Meanwhile, L.A. has added a three-point shooter, as Australian Jenna O’Hea returned after the Olympics and is making 50 percent of her threes, adding to the firepower of Kristi Toliver, who is the team’s leading scorer and, many claim, its best player.
What about Candace Parker? Parker’s plus/minus (which compares how a team does with her on the floor as opposed to without her) is a deadly -5.2, most of which comes from her lack of defense. Parker can be spectacular, and if she plays up to her massive potential in postseason, there’s no one on San Antonio's roster who can slow her down. The good news for Sparks' fans is that she’s averaged 23.7 points, 10.6 rebounds and 3.0 blocks in her last three games, so she might be ready to dominate all through the playoffs.
The rest of the starters are elite caliber as well, with two effective veterans (Alana Beard and DeLisha Milton-Jones) sandwiching rookie star Nneka Ogwumike (who has by far the best plus/minus on the team). Beard has gotten steadily better as the year has gone on, and though Milton-Jones isn’t the DeNasty of old, she’s still one of the better players in the league.
There’s not a lot of depth, as Jantel Lavender has never quite lived up to the hype, and Marissa Coleman hasn’t come close, but the starting five is very tough to match up with, and with Carol Ross in charge, the team is much more organized than in the past.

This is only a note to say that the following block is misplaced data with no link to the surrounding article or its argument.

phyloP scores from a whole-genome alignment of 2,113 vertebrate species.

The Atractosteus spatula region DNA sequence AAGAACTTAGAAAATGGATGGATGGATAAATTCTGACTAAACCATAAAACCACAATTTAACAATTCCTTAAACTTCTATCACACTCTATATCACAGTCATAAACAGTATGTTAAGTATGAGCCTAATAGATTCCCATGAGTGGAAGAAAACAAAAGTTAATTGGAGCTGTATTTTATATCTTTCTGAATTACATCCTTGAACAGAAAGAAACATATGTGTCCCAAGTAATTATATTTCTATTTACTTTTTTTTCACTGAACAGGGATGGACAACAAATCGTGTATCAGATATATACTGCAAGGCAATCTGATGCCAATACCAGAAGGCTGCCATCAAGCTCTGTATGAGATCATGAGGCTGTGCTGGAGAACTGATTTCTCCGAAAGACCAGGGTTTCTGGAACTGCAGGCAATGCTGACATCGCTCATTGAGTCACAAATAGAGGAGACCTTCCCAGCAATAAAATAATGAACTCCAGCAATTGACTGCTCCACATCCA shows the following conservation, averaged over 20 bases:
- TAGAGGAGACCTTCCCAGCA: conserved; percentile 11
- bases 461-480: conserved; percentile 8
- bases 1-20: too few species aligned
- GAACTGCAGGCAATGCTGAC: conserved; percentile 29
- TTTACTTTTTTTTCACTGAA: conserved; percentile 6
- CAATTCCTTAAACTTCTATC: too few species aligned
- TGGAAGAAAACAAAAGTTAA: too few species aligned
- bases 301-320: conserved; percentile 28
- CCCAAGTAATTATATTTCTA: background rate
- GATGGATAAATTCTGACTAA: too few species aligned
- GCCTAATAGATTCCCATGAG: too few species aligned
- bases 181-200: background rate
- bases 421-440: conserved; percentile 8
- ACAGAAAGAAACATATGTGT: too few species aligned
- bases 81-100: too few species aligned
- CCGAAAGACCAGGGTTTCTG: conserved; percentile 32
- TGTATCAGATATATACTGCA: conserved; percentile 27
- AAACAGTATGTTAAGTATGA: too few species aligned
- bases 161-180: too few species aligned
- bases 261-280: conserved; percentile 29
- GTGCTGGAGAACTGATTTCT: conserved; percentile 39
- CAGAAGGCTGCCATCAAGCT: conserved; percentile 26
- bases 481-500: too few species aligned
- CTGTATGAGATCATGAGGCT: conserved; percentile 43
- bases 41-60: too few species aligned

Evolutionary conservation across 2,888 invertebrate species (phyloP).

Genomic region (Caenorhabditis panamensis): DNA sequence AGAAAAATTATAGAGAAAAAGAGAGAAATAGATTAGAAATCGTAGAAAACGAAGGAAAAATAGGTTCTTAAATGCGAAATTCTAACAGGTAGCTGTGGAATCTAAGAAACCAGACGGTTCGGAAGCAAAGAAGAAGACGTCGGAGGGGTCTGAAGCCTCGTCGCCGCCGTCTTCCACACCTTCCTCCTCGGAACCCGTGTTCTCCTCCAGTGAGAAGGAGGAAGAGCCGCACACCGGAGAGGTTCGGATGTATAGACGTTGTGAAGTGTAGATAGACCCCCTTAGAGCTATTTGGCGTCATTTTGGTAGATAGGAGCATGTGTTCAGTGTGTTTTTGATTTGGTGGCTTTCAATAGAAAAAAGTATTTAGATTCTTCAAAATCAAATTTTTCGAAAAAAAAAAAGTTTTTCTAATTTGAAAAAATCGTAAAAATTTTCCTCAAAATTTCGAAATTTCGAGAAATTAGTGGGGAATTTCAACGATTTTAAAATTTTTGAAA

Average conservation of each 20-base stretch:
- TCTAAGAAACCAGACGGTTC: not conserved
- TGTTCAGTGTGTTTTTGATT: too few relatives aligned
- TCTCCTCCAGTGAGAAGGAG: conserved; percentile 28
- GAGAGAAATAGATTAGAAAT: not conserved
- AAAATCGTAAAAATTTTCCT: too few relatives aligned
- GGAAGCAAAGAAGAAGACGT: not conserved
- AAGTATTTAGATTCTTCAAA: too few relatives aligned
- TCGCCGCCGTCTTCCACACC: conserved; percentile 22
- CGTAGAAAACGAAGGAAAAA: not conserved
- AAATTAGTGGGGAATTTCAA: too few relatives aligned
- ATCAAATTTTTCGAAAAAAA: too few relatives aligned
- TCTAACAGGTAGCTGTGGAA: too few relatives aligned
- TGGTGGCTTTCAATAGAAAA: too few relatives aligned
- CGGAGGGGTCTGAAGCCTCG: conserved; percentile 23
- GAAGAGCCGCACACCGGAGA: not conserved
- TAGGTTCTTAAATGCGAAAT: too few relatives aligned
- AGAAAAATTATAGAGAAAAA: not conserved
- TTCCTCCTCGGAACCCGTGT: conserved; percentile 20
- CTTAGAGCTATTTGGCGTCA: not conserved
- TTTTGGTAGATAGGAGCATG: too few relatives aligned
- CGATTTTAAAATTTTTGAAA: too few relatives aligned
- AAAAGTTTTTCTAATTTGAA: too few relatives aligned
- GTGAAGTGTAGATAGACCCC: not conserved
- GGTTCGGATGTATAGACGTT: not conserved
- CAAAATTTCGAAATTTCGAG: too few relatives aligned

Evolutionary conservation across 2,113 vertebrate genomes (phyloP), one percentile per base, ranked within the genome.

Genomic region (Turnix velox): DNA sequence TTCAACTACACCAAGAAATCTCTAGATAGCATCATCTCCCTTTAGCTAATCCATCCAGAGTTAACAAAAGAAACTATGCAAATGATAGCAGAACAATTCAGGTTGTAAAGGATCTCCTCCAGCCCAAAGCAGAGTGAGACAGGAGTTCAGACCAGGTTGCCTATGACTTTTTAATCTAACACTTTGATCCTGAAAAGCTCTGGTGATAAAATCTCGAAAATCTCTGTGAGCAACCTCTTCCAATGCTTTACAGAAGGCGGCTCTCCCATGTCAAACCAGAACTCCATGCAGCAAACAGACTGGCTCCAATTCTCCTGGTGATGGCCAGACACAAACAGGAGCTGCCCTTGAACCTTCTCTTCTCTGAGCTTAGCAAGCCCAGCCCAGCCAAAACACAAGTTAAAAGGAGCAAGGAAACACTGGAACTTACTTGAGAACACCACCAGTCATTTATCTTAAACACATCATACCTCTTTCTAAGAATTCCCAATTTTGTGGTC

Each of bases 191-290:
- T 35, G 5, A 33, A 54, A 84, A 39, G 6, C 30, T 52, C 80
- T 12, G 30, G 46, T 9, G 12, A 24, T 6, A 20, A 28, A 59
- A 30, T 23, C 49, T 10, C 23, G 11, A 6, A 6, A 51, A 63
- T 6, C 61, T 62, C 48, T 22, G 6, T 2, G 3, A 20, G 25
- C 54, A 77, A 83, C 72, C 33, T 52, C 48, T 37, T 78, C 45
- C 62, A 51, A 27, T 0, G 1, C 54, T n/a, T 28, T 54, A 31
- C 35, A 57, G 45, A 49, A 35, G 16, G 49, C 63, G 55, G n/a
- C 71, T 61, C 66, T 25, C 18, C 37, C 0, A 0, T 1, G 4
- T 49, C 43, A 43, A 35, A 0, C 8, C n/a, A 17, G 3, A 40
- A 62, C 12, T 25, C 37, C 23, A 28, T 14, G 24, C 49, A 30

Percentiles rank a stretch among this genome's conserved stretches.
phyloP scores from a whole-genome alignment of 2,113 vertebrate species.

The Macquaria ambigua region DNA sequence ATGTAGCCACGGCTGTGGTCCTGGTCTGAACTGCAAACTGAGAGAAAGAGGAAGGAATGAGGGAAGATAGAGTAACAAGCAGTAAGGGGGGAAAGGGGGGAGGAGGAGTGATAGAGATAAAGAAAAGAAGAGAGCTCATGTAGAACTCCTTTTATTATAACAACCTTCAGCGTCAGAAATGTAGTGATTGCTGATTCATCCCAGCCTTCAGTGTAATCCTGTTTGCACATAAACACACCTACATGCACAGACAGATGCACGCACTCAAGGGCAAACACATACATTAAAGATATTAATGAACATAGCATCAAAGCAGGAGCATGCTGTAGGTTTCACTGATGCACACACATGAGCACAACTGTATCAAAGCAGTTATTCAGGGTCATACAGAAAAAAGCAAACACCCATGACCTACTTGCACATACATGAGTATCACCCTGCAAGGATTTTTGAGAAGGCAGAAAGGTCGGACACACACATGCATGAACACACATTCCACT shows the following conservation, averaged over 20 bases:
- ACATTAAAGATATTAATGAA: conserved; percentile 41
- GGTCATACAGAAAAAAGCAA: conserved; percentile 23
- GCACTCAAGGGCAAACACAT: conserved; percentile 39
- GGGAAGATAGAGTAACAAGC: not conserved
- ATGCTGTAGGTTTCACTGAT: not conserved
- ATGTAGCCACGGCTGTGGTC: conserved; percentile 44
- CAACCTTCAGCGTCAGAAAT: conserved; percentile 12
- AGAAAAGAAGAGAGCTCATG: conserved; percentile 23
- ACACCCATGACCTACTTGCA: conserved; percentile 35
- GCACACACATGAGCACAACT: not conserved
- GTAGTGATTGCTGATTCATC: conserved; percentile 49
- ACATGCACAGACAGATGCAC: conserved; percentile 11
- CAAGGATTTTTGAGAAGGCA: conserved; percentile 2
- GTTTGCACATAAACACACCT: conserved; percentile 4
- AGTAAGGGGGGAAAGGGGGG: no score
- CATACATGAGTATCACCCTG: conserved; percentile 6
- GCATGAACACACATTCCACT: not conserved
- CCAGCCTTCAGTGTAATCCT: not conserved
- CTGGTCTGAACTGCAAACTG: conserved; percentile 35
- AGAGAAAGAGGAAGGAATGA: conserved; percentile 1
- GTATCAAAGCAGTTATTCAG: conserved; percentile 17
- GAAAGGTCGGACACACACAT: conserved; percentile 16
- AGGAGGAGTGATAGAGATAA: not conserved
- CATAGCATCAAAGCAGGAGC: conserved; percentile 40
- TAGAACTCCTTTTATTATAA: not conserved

So who’s going to win? It really comes down to the two big names, and if the recent past is any guide, Candace Parker is much more likely to carry a team than Becky Hammon. Then again, those who have counted Hammon out before have almost always been wrong, and Parker has never been known for long stretches of consistent brilliance.
Still, it’s hard to pick against the Sparks – though it says here it takes three tough games for L.A. to advance.
Lindsay Whalen #13 of the Minnesota Lynx goes up for a layup against DeWanna Bonner #24 of the Phoenix Mercury. Whalen led the WNBA with 5.6 assists per game (Photo by David Sherman/NBAE)
Minnesota vs. Seattle
As with all Brian Agler’s teams, the Storm play great defense – and usually that’s enough for a better record than 16-18.
After all, Seattle shoots 43.4% from the field to just 39.1% for the opposition, but the Storm still were outscored on the year. Why? Weak rebounding and bad ballhandling.